TikTok Pledges Constitutional Challenge To Possible Ban

Should Congress enact a proposed law that could result in a ban on the popular TikTok, the company plans to seek a court order blocking the measure as unconstitutional. 

Micheal Beckerman, TikTok's head of public policy for the Americas, reportedly said in a memo to employees that the company “will move to the courts for a legal challenge," if the bill is passed by Congress and signed by President Joe Biden.

"This is the beginning, not the end of this long process," Beckerman wrote, according to The Information.

TikTok hasn't yet responded to MediaPost's request for comment.

On Saturday, the House of Representatives passed a revised version of a bill that would prohibit web companies from distributing TikTok unless it's sold by China-based parent company ByteDance.

The original bill -- which was passed by the House in March -- would have required a sale within 180 days. The current version gives ByteDance an initial period of nine months to sell the app, and provides for a three-month extension.

The new bill is part of a larger package that includes aid to Ukraine and Israel, as well as a measure that would prohibit data brokers from selling people's sensitive information to foreign adversaries.

The Senate is expected to vote on the package this week.

Senator Maria Cantwell (D-Washington), who expressed reservations about the original TikTok ban, said last week that she would support the revised measure.

“Extending the divestment period is necessary to ensure there is enough time for a new buyer to get a deal done,” she stated.

Digital rights groups criticize the bill, arguing that banning a communications platform would violate the First Amendment rights of millions of TikTok users.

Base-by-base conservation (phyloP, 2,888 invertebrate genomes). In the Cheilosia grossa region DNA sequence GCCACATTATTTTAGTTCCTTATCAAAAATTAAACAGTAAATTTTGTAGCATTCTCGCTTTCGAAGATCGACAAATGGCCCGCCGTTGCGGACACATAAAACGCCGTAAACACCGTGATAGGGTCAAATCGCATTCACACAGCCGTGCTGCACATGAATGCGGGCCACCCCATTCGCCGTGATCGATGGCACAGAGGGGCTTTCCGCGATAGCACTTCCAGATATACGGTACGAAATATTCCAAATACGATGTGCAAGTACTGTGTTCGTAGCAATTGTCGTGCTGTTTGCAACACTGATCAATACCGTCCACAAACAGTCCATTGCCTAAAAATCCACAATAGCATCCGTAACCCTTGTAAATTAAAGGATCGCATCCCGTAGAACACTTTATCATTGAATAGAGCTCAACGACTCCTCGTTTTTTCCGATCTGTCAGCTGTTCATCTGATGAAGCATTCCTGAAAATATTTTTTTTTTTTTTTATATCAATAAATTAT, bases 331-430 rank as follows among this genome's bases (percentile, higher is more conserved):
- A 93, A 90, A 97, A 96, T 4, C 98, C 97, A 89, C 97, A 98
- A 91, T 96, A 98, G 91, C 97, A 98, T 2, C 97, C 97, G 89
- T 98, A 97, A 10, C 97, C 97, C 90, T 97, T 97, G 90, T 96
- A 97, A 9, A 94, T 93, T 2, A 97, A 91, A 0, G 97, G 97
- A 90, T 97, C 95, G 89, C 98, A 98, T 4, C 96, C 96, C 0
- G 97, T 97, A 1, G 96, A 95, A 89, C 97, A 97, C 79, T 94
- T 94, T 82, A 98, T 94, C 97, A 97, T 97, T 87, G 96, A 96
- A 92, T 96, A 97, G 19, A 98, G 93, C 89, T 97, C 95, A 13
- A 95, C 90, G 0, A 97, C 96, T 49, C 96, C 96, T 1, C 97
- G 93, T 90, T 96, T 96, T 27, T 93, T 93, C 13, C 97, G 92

“Longstanding Supreme Court precedent protects Americans’ First Amendment right to access information, ideas, and media from abroad,” Nadine Farid Johnson, policy director of the Knight First Amendment Institute at Columbia University, stated late last week.

The advocacy group Fight for the Future added on Monday that it was encouraging people who oppose the ban to “flood their representatives with calls they can't ignore or pretend are just from the TikTok lobby.”

“Millions of youth use TikTok to connect with each other, and to organize against injustice,” Lia Holland, campaign director for the group, stated. “They are making their voices heard at unprecedented volume against what would effectively amount to a ban on TikTok and legislators should pay attention and change course, especially if they're counting on the support of young people in the election this fall.”

Last year, U.S. District Court Judge Donald Molloy in Missoula, Montana blocked a law that would have banned TikTok in that state.

Molloy said in a written ruling that the ban likely violated the First Amendment for several reasons, including that it wasn't “narrowly tailored” to preventing China from accessing data about U.S. residents.

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